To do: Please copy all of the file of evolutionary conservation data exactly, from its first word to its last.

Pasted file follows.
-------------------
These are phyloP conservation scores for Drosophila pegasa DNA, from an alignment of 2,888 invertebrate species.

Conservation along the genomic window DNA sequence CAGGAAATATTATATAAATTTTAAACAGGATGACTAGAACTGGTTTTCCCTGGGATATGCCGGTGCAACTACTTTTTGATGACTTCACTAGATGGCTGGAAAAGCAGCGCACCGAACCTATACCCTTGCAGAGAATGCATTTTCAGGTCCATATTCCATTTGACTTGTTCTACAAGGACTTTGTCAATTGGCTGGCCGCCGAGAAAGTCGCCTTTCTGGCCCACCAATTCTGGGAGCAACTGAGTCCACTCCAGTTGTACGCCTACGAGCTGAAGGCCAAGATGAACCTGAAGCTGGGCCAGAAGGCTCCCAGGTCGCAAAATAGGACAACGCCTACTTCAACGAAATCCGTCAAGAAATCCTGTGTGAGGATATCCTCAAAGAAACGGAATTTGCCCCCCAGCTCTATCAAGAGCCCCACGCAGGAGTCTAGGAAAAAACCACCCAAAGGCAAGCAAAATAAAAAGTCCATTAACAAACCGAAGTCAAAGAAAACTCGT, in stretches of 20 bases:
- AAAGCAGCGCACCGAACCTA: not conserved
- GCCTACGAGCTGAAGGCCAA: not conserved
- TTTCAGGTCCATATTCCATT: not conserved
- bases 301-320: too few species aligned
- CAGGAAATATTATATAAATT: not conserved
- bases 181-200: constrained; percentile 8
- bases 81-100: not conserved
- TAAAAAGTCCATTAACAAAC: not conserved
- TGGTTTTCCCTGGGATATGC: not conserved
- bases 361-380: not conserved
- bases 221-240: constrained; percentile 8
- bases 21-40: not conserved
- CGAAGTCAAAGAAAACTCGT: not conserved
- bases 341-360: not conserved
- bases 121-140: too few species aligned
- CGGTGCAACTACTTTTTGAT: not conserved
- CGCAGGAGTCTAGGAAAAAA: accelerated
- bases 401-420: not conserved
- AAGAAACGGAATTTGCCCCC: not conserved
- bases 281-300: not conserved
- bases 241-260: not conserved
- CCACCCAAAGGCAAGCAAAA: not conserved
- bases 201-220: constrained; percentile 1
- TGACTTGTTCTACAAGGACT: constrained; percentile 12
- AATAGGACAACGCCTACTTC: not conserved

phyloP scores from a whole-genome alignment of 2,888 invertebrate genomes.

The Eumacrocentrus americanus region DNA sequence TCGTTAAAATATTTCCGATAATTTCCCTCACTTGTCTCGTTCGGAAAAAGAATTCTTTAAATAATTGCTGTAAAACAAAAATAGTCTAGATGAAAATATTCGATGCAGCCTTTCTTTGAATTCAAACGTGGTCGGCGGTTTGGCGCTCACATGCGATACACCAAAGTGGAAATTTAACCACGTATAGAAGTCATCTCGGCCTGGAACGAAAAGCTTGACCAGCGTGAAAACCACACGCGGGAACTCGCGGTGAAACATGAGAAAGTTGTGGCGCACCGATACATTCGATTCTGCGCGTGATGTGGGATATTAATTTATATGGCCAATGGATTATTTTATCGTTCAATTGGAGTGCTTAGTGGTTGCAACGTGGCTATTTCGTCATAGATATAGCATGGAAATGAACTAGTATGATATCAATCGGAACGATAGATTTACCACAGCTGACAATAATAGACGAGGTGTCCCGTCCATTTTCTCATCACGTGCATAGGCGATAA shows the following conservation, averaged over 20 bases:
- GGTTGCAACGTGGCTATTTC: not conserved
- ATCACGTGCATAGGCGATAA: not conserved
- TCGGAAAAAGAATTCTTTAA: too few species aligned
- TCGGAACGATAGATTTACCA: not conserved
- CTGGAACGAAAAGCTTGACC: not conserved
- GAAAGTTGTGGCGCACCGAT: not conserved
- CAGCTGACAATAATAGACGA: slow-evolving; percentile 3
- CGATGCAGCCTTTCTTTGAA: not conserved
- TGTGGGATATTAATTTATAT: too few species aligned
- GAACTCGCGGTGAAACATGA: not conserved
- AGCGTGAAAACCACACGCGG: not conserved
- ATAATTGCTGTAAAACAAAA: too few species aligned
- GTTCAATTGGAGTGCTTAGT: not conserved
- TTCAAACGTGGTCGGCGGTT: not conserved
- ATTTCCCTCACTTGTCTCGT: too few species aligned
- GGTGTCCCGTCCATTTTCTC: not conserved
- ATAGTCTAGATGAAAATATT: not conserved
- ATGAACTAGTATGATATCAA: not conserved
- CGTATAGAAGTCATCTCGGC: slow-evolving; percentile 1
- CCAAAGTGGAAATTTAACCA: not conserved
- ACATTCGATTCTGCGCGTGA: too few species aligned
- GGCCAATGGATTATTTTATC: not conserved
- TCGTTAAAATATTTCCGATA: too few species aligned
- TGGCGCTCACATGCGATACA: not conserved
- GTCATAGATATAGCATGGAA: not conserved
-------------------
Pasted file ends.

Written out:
These are phyloP conservation scores for Drosophila pegasa DNA, from an alignment of 2,888 invertebrate species.

Conservation along the genomic window DNA sequence CAGGAAATATTATATAAATTTTAAACAGGATGACTAGAACTGGTTTTCCCTGGGATATGCCGGTGCAACTACTTTTTGATGACTTCACTAGATGGCTGGAAAAGCAGCGCACCGAACCTATACCCTTGCAGAGAATGCATTTTCAGGTCCATATTCCATTTGACTTGTTCTACAAGGACTTTGTCAATTGGCTGGCCGCCGAGAAAGTCGCCTTTCTGGCCCACCAATTCTGGGAGCAACTGAGTCCACTCCAGTTGTACGCCTACGAGCTGAAGGCCAAGATGAACCTGAAGCTGGGCCAGAAGGCTCCCAGGTCGCAAAATAGGACAACGCCTACTTCAACGAAATCCGTCAAGAAATCCTGTGTGAGGATATCCTCAAAGAAACGGAATTTGCCCCCCAGCTCTATCAAGAGCCCCACGCAGGAGTCTAGGAAAAAACCACCCAAAGGCAAGCAAAATAAAAAGTCCATTAACAAACCGAAGTCAAAGAAAACTCGT, in stretches of 20 bases:
- AAAGCAGCGCACCGAACCTA: not conserved
- GCCTACGAGCTGAAGGCCAA: not conserved
- TTTCAGGTCCATATTCCATT: not conserved
- bases 301-320: too few species aligned
- CAGGAAATATTATATAAATT: not conserved
- bases 181-200: constrained; percentile 8
- bases 81-100: not conserved
- TAAAAAGTCCATTAACAAAC: not conserved
- TGGTTTTCCCTGGGATATGC: not conserved
- bases 361-380: not conserved
- bases 221-240: constrained; percentile 8
- bases 21-40: not conserved
- CGAAGTCAAAGAAAACTCGT: not conserved
- bases 341-360: not conserved
- bases 121-140: too few species aligned
- CGGTGCAACTACTTTTTGAT: not conserved
- CGCAGGAGTCTAGGAAAAAA: accelerated
- bases 401-420: not conserved
- AAGAAACGGAATTTGCCCCC: not conserved
- bases 281-300: not conserved
- bases 241-260: not conserved
- CCACCCAAAGGCAAGCAAAA: not conserved
- bases 201-220: constrained; percentile 1
- TGACTTGTTCTACAAGGACT: constrained; percentile 12
- AATAGGACAACGCCTACTTC: not conserved

phyloP scores from a whole-genome alignment of 2,888 invertebrate genomes.

The Eumacrocentrus americanus region DNA sequence TCGTTAAAATATTTCCGATAATTTCCCTCACTTGTCTCGTTCGGAAAAAGAATTCTTTAAATAATTGCTGTAAAACAAAAATAGTCTAGATGAAAATATTCGATGCAGCCTTTCTTTGAATTCAAACGTGGTCGGCGGTTTGGCGCTCACATGCGATACACCAAAGTGGAAATTTAACCACGTATAGAAGTCATCTCGGCCTGGAACGAAAAGCTTGACCAGCGTGAAAACCACACGCGGGAACTCGCGGTGAAACATGAGAAAGTTGTGGCGCACCGATACATTCGATTCTGCGCGTGATGTGGGATATTAATTTATATGGCCAATGGATTATTTTATCGTTCAATTGGAGTGCTTAGTGGTTGCAACGTGGCTATTTCGTCATAGATATAGCATGGAAATGAACTAGTATGATATCAATCGGAACGATAGATTTACCACAGCTGACAATAATAGACGAGGTGTCCCGTCCATTTTCTCATCACGTGCATAGGCGATAA shows the following conservation, averaged over 20 bases:
- GGTTGCAACGTGGCTATTTC: not conserved
- ATCACGTGCATAGGCGATAA: not conserved
- TCGGAAAAAGAATTCTTTAA: too few species aligned
- TCGGAACGATAGATTTACCA: not conserved
- CTGGAACGAAAAGCTTGACC: not conserved
- GAAAGTTGTGGCGCACCGAT: not conserved
- CAGCTGACAATAATAGACGA: slow-evolving; percentile 3
- CGATGCAGCCTTTCTTTGAA: not conserved
- TGTGGGATATTAATTTATAT: too few species aligned
- GAACTCGCGGTGAAACATGA: not conserved
- AGCGTGAAAACCACACGCGG: not conserved
- ATAATTGCTGTAAAACAAAA: too few species aligned
- GTTCAATTGGAGTGCTTAGT: not conserved
- TTCAAACGTGGTCGGCGGTT: not conserved
- ATTTCCCTCACTTGTCTCGT: too few species aligned
- GGTGTCCCGTCCATTTTCTC: not conserved
- ATAGTCTAGATGAAAATATT: not conserved
- ATGAACTAGTATGATATCAA: not conserved
- CGTATAGAAGTCATCTCGGC: slow-evolving; percentile 1
- CCAAAGTGGAAATTTAACCA: not conserved
- ACATTCGATTCTGCGCGTGA: too few species aligned
- GGCCAATGGATTATTTTATC: not conserved
- TCGTTAAAATATTTCCGATA: too few species aligned
- TGGCGCTCACATGCGATACA: not conserved
- GTCATAGATATAGCATGGAA: not conserved